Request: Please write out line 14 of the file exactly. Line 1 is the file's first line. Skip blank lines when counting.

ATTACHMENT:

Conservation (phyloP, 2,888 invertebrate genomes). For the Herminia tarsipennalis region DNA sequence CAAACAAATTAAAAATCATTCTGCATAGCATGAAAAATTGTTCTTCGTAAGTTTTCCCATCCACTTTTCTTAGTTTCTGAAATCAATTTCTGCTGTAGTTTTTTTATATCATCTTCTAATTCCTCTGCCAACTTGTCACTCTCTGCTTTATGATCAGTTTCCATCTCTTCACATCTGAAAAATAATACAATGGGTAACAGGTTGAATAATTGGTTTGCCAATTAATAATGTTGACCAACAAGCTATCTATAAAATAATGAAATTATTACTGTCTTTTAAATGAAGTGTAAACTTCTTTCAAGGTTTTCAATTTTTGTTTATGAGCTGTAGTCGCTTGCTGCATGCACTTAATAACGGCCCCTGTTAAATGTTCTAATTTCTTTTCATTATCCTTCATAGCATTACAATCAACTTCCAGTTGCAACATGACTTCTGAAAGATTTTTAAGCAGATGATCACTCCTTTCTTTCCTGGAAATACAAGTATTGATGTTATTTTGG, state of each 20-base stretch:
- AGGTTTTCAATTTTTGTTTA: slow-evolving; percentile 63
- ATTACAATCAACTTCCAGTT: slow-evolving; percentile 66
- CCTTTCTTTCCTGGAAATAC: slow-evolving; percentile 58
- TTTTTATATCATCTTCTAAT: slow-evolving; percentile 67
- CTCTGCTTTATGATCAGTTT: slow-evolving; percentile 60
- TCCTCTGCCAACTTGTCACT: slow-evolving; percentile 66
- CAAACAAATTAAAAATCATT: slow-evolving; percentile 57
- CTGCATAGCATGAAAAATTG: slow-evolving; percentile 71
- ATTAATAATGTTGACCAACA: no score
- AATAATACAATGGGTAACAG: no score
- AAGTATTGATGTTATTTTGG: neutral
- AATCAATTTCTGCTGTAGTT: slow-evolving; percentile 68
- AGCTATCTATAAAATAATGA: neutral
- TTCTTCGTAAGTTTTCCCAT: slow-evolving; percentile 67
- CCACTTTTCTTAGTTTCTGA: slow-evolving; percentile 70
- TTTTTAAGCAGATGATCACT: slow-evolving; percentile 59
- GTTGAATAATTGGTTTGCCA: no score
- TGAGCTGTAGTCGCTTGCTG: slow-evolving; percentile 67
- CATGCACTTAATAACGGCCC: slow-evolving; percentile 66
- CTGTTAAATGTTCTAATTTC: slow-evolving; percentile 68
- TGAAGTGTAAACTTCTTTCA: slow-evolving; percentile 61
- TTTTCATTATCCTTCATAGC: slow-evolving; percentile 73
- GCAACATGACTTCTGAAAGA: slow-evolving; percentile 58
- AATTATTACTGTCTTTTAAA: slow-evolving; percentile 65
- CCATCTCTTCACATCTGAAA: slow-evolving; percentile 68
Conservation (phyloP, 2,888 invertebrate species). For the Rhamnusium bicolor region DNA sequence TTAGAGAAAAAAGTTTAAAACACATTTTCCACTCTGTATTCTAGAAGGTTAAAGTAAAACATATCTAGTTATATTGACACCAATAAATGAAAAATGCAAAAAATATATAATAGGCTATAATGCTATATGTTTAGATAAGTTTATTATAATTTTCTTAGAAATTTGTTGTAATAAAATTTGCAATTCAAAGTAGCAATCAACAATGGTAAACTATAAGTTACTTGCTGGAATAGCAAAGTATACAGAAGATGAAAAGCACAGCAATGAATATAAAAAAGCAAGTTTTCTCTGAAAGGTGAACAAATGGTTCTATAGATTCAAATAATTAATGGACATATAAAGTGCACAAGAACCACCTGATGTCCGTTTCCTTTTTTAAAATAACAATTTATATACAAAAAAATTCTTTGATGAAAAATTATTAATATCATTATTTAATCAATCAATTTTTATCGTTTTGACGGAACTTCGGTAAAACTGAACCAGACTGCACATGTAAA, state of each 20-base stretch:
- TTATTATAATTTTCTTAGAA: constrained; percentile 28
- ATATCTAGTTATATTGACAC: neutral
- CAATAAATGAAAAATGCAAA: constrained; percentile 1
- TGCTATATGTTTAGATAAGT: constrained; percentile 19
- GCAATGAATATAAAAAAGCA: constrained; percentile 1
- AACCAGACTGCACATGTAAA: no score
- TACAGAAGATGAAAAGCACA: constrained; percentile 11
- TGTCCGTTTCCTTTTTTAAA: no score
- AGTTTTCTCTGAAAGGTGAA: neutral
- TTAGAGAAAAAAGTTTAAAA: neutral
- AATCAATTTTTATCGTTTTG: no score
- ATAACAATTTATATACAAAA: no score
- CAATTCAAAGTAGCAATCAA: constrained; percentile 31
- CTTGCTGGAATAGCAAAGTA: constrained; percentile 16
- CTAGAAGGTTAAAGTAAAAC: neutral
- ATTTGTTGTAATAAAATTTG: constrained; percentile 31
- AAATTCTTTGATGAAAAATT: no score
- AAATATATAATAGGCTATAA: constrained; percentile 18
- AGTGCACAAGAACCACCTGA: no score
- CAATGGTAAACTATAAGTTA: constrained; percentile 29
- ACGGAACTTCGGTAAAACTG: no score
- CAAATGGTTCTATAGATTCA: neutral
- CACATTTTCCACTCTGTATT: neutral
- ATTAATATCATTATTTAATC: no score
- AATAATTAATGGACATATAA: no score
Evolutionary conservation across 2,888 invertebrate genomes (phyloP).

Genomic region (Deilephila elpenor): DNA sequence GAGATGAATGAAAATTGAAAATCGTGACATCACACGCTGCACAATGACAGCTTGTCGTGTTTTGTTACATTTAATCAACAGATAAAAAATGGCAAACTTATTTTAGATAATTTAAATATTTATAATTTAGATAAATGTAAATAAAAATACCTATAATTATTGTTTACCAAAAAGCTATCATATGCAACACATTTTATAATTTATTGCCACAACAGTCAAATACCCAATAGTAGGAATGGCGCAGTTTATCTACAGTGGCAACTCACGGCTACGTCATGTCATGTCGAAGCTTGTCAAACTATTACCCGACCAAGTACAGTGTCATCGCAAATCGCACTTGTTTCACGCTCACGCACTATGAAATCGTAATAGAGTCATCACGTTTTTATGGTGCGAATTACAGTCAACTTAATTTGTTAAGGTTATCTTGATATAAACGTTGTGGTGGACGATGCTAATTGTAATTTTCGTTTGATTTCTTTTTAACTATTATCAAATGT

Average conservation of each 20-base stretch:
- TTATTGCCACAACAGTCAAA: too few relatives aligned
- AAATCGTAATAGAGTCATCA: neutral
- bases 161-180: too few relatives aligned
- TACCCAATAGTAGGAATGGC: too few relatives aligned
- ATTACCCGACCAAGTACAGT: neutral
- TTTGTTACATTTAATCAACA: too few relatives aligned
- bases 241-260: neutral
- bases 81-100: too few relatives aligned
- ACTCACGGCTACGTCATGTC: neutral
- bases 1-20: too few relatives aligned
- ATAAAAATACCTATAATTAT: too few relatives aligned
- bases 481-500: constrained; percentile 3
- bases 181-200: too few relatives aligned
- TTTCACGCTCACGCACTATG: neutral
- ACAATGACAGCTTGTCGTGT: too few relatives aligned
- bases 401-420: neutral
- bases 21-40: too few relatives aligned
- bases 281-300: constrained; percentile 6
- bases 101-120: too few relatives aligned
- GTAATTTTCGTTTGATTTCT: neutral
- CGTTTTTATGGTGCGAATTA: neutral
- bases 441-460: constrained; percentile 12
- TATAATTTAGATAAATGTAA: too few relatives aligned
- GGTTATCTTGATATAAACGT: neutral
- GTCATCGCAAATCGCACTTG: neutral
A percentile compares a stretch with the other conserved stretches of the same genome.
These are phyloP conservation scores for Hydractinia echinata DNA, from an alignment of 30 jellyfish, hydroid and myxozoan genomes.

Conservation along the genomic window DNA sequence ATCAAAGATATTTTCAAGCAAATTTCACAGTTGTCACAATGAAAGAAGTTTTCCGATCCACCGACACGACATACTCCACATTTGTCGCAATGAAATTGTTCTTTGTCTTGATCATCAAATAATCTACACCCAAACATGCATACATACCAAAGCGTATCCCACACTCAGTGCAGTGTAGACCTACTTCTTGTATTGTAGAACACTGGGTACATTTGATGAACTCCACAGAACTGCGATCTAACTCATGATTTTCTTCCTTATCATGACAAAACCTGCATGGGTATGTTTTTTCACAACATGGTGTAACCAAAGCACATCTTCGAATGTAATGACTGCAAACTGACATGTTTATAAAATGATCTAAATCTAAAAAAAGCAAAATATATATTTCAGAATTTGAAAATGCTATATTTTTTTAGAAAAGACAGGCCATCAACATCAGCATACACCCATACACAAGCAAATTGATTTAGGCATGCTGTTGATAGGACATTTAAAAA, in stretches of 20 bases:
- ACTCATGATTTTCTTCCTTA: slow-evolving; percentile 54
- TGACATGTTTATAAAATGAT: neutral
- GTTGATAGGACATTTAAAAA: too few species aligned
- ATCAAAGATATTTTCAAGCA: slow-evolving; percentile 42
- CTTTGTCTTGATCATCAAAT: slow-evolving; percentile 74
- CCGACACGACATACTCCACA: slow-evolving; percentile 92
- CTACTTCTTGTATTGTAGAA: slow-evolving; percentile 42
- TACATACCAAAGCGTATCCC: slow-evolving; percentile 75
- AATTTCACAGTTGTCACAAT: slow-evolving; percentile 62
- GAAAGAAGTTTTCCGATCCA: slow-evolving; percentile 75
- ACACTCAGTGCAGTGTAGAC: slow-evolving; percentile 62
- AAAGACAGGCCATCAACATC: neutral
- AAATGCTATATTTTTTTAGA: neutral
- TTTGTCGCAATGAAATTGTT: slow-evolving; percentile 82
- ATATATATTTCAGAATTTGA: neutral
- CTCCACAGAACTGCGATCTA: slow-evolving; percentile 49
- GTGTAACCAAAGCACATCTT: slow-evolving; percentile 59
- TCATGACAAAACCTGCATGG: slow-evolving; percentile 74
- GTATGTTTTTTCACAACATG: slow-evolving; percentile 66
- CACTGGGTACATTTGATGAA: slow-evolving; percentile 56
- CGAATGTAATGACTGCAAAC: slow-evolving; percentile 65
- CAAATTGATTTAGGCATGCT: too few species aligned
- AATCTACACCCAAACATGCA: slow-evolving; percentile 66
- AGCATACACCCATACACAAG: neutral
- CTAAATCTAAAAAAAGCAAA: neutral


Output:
- AGCTATCTATAAAATAATGA: neutral